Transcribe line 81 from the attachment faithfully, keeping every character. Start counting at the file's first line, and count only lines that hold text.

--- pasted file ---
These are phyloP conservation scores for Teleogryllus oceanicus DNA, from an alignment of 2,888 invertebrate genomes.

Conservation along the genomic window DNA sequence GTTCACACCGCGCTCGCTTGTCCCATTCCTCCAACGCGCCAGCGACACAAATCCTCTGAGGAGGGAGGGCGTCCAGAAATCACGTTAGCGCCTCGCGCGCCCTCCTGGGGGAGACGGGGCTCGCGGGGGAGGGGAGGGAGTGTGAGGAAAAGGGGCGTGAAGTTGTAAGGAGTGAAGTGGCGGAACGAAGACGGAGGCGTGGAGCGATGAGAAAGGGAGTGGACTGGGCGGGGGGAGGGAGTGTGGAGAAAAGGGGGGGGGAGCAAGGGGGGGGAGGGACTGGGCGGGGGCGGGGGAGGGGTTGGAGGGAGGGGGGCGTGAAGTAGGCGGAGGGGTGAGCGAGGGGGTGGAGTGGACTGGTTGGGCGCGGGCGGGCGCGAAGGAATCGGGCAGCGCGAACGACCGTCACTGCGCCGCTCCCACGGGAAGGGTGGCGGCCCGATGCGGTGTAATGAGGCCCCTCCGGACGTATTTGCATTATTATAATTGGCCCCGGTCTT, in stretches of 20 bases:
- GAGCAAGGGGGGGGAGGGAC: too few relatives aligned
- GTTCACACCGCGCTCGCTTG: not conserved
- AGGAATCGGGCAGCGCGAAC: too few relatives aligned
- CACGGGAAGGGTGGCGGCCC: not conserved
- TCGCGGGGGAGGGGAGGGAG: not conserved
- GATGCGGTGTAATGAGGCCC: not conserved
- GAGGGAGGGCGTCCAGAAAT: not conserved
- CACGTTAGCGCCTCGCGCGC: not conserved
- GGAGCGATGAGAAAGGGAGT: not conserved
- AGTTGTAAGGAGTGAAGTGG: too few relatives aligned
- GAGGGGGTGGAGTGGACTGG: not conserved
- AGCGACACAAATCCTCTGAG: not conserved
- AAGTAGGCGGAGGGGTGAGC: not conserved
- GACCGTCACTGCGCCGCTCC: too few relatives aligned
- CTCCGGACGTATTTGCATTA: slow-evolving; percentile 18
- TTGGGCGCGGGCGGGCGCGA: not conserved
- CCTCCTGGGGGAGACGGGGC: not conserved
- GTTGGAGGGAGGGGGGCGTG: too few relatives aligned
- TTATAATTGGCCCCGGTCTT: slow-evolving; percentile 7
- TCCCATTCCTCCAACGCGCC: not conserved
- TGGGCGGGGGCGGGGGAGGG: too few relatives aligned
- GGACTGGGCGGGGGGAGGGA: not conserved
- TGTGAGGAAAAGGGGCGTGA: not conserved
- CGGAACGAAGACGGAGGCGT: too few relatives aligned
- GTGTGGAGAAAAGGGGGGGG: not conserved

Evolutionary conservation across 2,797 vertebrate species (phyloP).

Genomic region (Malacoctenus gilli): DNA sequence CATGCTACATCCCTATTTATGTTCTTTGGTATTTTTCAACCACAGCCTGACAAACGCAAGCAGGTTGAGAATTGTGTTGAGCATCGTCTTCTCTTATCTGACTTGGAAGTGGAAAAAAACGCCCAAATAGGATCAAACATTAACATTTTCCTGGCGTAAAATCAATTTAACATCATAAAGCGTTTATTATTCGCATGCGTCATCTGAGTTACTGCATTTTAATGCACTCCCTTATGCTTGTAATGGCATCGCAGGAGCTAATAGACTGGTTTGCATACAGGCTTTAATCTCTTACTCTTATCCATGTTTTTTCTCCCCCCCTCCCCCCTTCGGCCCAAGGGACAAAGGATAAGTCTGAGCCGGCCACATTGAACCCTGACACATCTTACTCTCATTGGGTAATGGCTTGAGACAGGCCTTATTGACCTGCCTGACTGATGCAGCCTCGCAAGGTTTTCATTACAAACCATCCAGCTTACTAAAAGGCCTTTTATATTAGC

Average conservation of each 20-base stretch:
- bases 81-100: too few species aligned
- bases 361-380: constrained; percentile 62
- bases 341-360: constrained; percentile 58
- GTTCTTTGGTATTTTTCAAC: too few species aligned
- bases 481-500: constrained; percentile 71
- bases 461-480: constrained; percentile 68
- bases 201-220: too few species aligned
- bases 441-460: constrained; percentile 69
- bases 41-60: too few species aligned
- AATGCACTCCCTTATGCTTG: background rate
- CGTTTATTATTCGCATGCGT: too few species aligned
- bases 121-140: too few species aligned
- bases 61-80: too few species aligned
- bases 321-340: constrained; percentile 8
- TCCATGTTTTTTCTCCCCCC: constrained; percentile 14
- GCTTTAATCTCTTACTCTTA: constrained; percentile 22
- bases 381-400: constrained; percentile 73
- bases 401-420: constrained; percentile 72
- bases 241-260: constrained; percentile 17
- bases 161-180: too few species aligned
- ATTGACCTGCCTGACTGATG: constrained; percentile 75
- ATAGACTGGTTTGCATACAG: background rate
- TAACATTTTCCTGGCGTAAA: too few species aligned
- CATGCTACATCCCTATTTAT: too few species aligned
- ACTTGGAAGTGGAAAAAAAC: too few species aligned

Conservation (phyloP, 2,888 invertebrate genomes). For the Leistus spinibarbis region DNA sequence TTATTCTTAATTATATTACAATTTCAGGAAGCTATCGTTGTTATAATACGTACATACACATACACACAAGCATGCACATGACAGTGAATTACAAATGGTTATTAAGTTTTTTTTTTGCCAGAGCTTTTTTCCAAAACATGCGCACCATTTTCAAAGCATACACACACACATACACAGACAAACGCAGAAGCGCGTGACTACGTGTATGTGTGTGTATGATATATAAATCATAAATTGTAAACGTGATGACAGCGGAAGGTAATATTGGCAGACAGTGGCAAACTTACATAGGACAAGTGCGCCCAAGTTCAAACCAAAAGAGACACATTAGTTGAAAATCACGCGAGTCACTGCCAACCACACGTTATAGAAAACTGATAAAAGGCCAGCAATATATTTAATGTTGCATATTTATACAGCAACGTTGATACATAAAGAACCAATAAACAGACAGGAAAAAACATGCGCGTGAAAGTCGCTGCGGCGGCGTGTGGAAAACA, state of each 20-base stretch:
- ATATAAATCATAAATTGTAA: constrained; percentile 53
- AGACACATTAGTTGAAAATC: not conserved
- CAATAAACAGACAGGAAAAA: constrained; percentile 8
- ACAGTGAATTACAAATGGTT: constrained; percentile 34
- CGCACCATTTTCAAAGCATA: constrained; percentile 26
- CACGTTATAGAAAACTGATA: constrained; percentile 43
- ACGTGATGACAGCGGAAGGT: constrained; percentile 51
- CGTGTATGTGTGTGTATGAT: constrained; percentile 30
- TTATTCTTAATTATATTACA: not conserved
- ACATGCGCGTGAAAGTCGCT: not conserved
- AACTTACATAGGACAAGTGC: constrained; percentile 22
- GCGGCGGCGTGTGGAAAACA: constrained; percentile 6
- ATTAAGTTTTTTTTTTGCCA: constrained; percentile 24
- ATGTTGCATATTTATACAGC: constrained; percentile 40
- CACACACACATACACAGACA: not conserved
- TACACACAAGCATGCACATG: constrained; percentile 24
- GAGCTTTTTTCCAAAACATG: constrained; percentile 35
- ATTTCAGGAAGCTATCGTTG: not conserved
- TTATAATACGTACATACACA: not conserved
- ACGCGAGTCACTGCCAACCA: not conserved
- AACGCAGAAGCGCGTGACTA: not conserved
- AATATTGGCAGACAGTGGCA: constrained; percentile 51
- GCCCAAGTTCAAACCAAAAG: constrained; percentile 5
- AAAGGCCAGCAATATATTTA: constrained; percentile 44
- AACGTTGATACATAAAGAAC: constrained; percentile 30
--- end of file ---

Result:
- AACGTTGATACATAAAGAAC: constrained; percentile 30